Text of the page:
Skip the biography headerNASA Logo National Aeronautics and Space Administration

Lyndon B. Johnson Space Center
Houston, Texas 77058
[Andrew Allen]

Biographical Data


ANDREW M. ALLEN (LIEUTENANT COLONEL, USMC, RET.)
NASA ASTRONAUT (FORMER)

PERSONAL DATA: Born August 4, 1955, in Philadelphia, Pennsylvania. Four children. Enjoys woodworking, racquetball, weight lifting, and bicycling. His father, Charles A. Allen, resides in Titusville, Florida. His mother, Loretta T. Allen, is deceased.

EDUCATION: Graduated from Archbishop Wood High School, Warminster, Pennsylvania, in 1973; received a bachelor of science degree in mechanical engineering from Villanova University in 1977. He has also received a Masters in Business Administration from the University of Florida in 2004.

ORGANIZATIONS: Society of Experimental Test Pilots, Association of Space Explorers. Member the Advisory Board for the University of Florida Business School.

SPECIAL HONORS: Defense Superior Service Medal; Legion of Merit, Distinguished Flying Cross; Defense Meritorious Service Medal; Single Mission Air Medal; NASA Outstanding Leadership Medal; NASA Exceptional Service Medal; NASA Space Flight Medal; Honorary Doctorate of Public Service from Bucks County Community College (1993); Honorary Doctorate of Engineering Science from Villanova University (1997); Honorary Doctorate of Science from Daniel Webster College (1998).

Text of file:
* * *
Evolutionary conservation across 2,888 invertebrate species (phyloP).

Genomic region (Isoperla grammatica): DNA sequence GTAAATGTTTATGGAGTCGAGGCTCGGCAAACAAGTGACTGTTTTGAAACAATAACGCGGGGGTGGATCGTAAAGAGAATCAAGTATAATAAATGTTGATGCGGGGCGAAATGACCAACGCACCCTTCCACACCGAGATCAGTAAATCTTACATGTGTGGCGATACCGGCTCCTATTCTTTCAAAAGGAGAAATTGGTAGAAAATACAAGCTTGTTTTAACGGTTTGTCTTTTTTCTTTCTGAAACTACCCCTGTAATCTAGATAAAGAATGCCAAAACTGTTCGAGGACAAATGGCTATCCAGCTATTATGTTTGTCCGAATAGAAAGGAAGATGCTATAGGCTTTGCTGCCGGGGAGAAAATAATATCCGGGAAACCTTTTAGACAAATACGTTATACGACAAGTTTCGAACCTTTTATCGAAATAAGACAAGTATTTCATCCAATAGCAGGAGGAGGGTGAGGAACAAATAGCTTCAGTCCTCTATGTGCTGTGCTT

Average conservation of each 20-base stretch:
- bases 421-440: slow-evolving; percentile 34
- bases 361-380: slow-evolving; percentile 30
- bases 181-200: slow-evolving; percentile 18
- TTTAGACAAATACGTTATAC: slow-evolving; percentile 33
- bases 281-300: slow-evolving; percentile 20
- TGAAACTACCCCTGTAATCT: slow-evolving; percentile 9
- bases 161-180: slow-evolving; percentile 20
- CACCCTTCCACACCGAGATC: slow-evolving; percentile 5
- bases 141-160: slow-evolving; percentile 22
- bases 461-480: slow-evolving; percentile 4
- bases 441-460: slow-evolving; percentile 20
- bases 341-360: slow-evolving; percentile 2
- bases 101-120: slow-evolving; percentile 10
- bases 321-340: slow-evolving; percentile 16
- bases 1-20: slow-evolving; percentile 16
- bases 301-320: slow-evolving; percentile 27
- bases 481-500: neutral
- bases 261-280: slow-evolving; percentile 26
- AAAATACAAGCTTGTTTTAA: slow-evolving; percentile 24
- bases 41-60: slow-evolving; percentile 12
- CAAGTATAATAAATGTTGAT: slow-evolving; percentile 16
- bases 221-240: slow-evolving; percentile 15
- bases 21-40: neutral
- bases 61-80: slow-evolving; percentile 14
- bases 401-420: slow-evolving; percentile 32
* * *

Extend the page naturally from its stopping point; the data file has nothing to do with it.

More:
EXPERIENCE: Allen was a member of the Navy ROTC unit and received his commission in the United States Marine Corps at Villanova University in 1977. Following graduation from flight school, he flew F-4 Phantoms from 1980 to 1983 with VMFA-312 at Marine Corps Air Station (MCAS) Beaufort, South Carolina, and was assigned as the Aircraft Maintenance Officer. He was selected by Headquarters Marine Corps for fleet introduction of the F/A-18 Hornet, and was assigned to VMFA-531 in MCAS El Toro, California, from 1983 to 1986. During his stay in VMFA-531, he was assigned as the squadron Operations Officer, and also attended and graduated from the Marine Weapons & Tactics Instructor Course, and the Naval Fighter Weapons School (Top Gun). A 1987 graduate of the United States Navy Test Pilot School at Patuxent River, Maryland, he was a test pilot under instruction when advised of his selection to the astronaut program.

He has logged over 6,000 flight hours in more than 30 different aircraft.